Paragliding in Cape Town

‘I must get a few questions out of the way before I commit to something of this nature,” I hesitantly mutter to Kelly Knight from Cape Town Tandem Paraglide, as we finalise the bookings for my adventure. “How many hours should I eat before the take-off? On a scale of one to five, how scary is it?” She giggles as if to say, “this young lady is absurd”.

The day of the flight arrives. The Cape Town Tandem Paraglide departure area is on the top of Signal Hill. Depending on the wind direction on the day, there is a possibly of departing from Lion’s Head. Peter Masakwa and Tim Henderson speak to me, as a way to distract my nerves, as I fill in the indemnity form. However the safe practice might be, this adventure, like many, is done at one’s own risk. The gentlemen brief me and I begin to get dressed in the paragliding kit. “Don’t stop running when you disembark. And make sure you listen to Manu, your instructor. Manu has over 20 years of experience, so you will be in safe hands,” says Masakwa. To say my legs are numb is an understatement.

As I prepare to disembark, Manu Wegmershaus — who owns the Cape Town Tandem Paraglide with his wife Tiva Wegmershaus — says that the average wind speed of what is considered to be good flying conditions is 27km/hour. The wind at the bottom of the hill is blowing at 41 km/hour, which is strong enough to sway us into town, instead of the Seapoint Promenade, where the final landing destination is. A new time slot is rescheduled. I heave a sigh of relief.

Two days later we are back at it and this time I am ready to soar. Filled with excitement, I arrive at Signal Hill at 8am and the team enthusiastically greets me. I get strapped up into the gear. This time, my legs feeling much more are stable. I am excited but more curious to know what birds experience on a daily basis.

“Ready?” asks Manu. We begin to run. Manu runs with a GoPro in his one hand to capture my moment in the sky as he steers the parachute in the other hand. We are in the air, floating. The air is crisp. Depending on the day and the wind speed, the amount of time spent in the air varies from anything from a five to a 30-minute flight. My flight lasts for 20 minutes; by this time I have taken numerous selfies above the ocean.


We prepare for the landing. The landing takes place effortlessly, with my feet firmly on the ground. One of the driving forces for my paraglide was to experience what it feels like to be a bird, but surprisingly, there were no birds in sight during my time spent in the air. Rather odd, wouldn’t you say?

Here is why you should give it a try:

For R1 300, the Cape Town Tandem Paraglide flight is one of the most spectacular ways to see Cape Town. You receive a convenient 4GB micro SD card with your inflight video and images (charged separately for R300) after your adventure.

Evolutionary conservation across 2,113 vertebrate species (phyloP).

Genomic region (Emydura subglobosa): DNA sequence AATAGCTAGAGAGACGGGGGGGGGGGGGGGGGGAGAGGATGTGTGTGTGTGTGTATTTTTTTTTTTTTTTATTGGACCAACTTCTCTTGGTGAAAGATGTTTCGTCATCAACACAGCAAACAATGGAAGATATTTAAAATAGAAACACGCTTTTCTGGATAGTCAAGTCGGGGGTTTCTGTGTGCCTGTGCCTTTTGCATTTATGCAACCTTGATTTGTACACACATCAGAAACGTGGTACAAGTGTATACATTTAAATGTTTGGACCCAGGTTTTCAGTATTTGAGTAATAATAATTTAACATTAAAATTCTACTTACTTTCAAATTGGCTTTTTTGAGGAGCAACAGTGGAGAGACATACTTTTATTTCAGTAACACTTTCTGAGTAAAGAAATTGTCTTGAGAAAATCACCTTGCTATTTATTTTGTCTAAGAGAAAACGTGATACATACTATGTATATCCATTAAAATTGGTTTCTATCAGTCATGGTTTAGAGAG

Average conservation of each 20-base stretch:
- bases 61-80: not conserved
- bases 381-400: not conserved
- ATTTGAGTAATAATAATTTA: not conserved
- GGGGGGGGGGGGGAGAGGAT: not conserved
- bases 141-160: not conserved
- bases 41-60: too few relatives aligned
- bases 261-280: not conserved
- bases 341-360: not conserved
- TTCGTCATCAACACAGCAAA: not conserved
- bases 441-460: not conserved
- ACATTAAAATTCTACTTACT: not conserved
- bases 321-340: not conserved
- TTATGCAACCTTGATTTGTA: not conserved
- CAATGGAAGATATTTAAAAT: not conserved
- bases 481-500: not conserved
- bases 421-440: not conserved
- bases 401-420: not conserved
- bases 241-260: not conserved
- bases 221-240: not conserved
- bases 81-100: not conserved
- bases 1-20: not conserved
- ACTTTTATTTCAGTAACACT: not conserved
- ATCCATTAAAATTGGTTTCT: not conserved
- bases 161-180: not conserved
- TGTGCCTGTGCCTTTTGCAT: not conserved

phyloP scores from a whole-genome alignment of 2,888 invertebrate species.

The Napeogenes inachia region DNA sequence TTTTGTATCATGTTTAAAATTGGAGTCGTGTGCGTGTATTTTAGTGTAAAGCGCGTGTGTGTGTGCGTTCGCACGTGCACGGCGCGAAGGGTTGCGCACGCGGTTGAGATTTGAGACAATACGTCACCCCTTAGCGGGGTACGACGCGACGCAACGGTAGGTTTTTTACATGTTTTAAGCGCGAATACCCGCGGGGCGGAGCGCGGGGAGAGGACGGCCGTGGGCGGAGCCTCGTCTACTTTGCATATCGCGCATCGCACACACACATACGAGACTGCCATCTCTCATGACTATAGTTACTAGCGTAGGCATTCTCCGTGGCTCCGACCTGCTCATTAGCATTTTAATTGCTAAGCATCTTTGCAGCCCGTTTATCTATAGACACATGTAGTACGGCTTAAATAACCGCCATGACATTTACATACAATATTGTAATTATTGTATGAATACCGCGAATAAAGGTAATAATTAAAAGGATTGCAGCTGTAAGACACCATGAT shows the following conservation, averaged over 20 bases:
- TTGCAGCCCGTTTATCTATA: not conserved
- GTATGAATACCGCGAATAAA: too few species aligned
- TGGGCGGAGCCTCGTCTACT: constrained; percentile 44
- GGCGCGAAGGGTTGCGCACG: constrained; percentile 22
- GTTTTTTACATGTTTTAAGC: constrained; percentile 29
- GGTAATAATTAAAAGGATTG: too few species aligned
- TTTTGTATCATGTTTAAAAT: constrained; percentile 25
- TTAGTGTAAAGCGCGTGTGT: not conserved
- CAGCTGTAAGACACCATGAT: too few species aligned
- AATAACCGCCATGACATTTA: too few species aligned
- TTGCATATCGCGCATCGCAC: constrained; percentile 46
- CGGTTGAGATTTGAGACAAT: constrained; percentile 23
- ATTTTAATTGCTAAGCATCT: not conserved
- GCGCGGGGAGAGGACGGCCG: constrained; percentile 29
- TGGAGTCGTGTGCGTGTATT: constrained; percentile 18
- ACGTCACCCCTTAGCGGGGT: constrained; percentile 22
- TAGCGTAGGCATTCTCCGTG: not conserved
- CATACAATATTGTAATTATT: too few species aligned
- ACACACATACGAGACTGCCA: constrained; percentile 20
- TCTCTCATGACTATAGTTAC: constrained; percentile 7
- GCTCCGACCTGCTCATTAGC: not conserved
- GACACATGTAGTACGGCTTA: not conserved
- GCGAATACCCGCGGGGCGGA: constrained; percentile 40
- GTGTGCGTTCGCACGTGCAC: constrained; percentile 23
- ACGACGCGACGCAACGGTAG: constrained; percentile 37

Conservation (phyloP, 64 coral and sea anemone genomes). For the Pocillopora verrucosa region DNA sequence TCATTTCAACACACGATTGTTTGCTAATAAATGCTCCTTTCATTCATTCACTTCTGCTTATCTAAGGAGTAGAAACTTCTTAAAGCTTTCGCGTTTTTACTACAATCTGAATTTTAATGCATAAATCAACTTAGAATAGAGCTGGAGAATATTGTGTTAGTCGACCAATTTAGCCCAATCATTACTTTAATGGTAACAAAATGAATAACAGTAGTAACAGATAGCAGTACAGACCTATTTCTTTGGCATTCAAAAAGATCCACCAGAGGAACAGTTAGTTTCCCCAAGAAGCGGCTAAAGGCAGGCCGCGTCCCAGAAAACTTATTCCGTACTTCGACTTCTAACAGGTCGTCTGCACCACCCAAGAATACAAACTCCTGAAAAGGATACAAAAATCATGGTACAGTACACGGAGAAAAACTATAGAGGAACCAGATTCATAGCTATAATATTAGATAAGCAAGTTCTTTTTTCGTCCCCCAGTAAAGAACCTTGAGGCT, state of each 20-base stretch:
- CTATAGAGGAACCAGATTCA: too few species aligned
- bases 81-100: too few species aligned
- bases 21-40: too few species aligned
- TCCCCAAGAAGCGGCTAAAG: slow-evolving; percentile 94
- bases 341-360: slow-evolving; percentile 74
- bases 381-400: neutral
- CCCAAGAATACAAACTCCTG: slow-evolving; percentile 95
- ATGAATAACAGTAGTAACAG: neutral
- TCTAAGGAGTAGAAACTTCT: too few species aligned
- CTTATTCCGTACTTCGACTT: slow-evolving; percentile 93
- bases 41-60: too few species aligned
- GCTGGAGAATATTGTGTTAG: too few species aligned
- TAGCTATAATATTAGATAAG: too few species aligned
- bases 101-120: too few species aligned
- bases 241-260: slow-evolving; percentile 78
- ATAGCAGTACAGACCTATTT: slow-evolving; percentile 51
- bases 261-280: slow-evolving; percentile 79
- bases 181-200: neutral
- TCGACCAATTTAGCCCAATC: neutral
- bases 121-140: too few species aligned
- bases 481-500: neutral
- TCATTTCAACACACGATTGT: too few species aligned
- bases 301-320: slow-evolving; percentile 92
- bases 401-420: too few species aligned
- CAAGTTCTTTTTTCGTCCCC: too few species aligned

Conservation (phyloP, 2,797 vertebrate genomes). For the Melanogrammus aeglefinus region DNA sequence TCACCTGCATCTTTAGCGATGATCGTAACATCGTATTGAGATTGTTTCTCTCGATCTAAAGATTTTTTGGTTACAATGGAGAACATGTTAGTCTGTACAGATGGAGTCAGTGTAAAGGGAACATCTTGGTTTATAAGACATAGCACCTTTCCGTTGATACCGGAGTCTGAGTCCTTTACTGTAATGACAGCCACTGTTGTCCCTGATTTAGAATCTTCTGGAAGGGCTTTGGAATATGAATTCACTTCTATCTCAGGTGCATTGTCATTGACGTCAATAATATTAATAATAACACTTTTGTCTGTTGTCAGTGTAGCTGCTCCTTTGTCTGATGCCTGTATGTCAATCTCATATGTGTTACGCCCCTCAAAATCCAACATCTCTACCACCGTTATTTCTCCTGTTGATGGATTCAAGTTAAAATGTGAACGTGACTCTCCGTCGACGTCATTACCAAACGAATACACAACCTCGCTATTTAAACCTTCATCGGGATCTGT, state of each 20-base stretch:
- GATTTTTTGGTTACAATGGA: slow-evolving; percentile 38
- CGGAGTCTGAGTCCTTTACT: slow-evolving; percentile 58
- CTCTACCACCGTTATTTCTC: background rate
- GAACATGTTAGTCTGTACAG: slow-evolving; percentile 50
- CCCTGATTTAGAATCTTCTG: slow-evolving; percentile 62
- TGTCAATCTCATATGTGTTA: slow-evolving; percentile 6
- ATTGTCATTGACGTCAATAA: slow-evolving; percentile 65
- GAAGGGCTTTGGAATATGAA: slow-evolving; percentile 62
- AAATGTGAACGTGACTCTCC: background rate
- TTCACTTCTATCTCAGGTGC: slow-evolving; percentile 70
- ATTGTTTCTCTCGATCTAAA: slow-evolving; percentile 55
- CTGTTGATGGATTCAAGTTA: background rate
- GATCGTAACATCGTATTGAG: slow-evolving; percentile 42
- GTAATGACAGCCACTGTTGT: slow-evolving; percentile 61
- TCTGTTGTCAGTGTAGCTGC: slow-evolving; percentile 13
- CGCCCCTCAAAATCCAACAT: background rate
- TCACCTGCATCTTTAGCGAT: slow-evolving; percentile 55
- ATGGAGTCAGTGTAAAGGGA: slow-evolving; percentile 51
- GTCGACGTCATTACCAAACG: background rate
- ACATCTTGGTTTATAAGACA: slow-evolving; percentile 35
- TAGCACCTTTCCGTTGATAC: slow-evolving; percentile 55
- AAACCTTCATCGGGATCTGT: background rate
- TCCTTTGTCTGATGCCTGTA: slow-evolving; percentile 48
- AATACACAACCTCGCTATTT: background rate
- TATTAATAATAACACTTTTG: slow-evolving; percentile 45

The Cape Town Tandem paraglide opens at 8am. This is an experience that should be had by everyone and the Cape Town Tandem paraglide is disabled friendly. The team takes you back to where you parked your car, after your flight. Find them on Social Media: Facebook at Cape Town Tandem Paraglide, Twitter @ctparaglide; 076 892 2283; paraglide.co.za

Subscribe to the M&G

These are unprecedented times, and the role of media to tell and record the story of South Africa as it develops is more important than ever.

The Mail & Guardian is a proud news publisher with roots stretching back 35 years, and we’ve survived right from day one thanks to the support of readers who value fiercely independent journalism that is beholden to no-one. To help us continue for another 35 future years with the same proud values, please consider taking out a subscription.

Ondela Mlandu
Ondela Mlandu
Content Creator at heavychef. Writer featured on Getaway Magazine True Love Mag. Radio host at 2OV fm. Lunch Hour Travel segment contributor at Power fm.

Related stories

Advertising

Subscribers only

How smuggled gold destined for Dubai or Singapore has links...

Three Malagasy citizens were apprehended at OR Tambo International airport, but now the trail is found to connect to France and Mali

How lottery execs received dubious payments through a private company

The National Lottery Commission is being investigated by the SIU for alleged corruption and maladministration, including suspicious payments made to senior NLC employees between 2016 and 2017

More top stories

Mpumalanga premier fined for attending Mthembu funeral without a mask

Refilwe Mtsweni-Tsipane goes into isolation and pledges to buy 1000 masks to show her ‘remorse’

Searching for Chippo: How experts have been tracking the elusive...

There have long been sightings of hippos in the city’s leafy northern suburbs, says a specialist team

BMW X7: Is this the peak of our greed?

Even next to its luxury peers, the seven-seat behemoth is a little too much

Africa and the US under the Biden administration: A response...

A democratic administration is likely to revert to the US’s default position on global affairs, which doesn’t leave much for Africa to celebrate
Advertising

press releases

Loading latest Press Releases…